- as an atheist, to me someone being guided by instruction from above is mentally ill
The first step in any good investigation is, of course, to gather a room full of atheists interpreting religious tracts. At this rate, we'll have the Jack the Ripper case solved in no time. And why stop there? Next, sic the atheists to breaking the Navajo Secret Radio Code used in World War II.
Thankyou tnb.You are quite right.I was not suggesting that Anderson was a lunatic or JtR.
Like you I have some difficulty understanding people who are religious fanatics such as Anderson .
Perhaps Jeff will let us know what his brother thinks about the schizoid characteristics that appear in the intense religiosity of Anderson"s theological writings,such as "The Second Coming of Christ" and Blood Sacrifice etc.
A while ago Howard Brown posted on jtrforums.com an article published in the Butte Weekly Miner on 2 December 1897, which was recently posted again by Chris Scott, and which I have only just read in full: http://www.jtrforums.com/showthread.php?t=9366
This article is credited to "Ex-Attache", which we know - thanks to the Who's Who in America entry which Simon Wood referred me to earlier - was another pseudonym of Frederick Cunliffe-Owen ("A Veteran Diplomat"), the author of the 1910 New York Times article: http://forum.casebook.org/showpost.p...9&postcount=15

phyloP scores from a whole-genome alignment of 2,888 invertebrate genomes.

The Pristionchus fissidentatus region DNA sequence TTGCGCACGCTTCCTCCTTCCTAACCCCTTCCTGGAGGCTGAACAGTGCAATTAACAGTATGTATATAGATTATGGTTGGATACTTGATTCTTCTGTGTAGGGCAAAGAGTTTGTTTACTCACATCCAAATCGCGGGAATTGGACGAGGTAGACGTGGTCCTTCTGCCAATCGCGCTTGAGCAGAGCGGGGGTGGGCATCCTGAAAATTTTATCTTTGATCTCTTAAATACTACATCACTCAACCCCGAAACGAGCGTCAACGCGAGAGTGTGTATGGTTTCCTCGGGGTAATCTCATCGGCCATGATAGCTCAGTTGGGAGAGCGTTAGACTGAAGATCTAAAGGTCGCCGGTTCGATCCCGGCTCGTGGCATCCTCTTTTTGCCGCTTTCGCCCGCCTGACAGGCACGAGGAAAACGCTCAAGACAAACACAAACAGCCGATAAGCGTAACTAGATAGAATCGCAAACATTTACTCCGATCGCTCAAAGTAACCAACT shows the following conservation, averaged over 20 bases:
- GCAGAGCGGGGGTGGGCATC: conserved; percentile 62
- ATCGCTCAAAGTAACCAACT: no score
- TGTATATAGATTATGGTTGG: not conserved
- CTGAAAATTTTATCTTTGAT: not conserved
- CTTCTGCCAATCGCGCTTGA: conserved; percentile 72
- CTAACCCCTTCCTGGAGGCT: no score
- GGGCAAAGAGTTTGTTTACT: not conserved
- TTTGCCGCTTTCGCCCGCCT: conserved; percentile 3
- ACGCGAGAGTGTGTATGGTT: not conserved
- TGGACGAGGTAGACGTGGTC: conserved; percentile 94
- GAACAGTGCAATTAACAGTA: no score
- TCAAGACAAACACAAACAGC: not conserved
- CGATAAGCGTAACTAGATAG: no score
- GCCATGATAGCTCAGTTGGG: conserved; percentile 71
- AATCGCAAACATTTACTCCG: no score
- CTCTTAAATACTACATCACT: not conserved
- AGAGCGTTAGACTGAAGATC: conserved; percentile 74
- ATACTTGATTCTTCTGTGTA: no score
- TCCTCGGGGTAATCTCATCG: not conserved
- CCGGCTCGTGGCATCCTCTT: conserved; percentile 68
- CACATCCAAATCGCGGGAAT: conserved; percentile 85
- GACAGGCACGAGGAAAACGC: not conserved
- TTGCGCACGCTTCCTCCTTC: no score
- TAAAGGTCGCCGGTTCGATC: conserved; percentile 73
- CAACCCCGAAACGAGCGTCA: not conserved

The 1897 article, like the 1910 one, speaks of the practice of detaining the criminally insane at Broadmoor during Her Majesty's Pleasure, and asserts that the Ripper had been detained there: Incidentally it may be mentioned that it was at Broadmoor that the blue-blooded perpetrator of the Whitechapel murders is now admitted by the authorities to have breathed his last, and it is likewise to Broadmoor that will be consigned without trial the well-born and hitherto successful member of the bar whose homicidal mania has now been ascertained by the police to have led him to perpetrate the mysterious murder of Miss Camp, on the Suburban London railroad, last spring, and likewise to put to death in an equally unaccountable fashion a young woman whose body was found some six weeks ago at Windsor. It is probable that his true name will be kept from the public precisely in the same way as that of the author of the "Jack the Ripper" series of murders.
(It's interesting that the Ripper murder is linked to that of Elizabeth Camp, as these two cases would also be linked by Anderson in 1908, and an unnamed "well-known Scotland Yard detective" in 1905.)
Obviously the details given in these two articles are difficult to reconcile. In the 1897 one, the Ripper is supposed already to have died at Broadmoor, but in 1910 he is said to have been sent there "five or six years ago".
A while ago Howard Brown posted on jtrforums.com an article published in the Butte Weekly Miner on 2 December 1897, which was recently posted again by Chris Scott, and which I have only just read in full:
From the reference to the murder of a young woman at Windsor, whose body was found "some six weeks ago", it seems that this article was written in early November. The murder referred to is evidently that of Emma Matilda Johnson, who was murdered at Clewer on the night of 15 September, and whose body was discovered on 20 September [Times, 18 October 1897]. A local man was charged with the murder, but acquitted by the magistrates, and I can't find any mention of further suspects.
I see from the latest Examiner that Jan Bondeson has written a book about "the Boy Jones," one of the supposed Broadmoor inmates mentioned in this article:
Jan Bondeson, Queen Victoria's Stalker: the Strange Story of the Boy Jones (Amberley, 1910).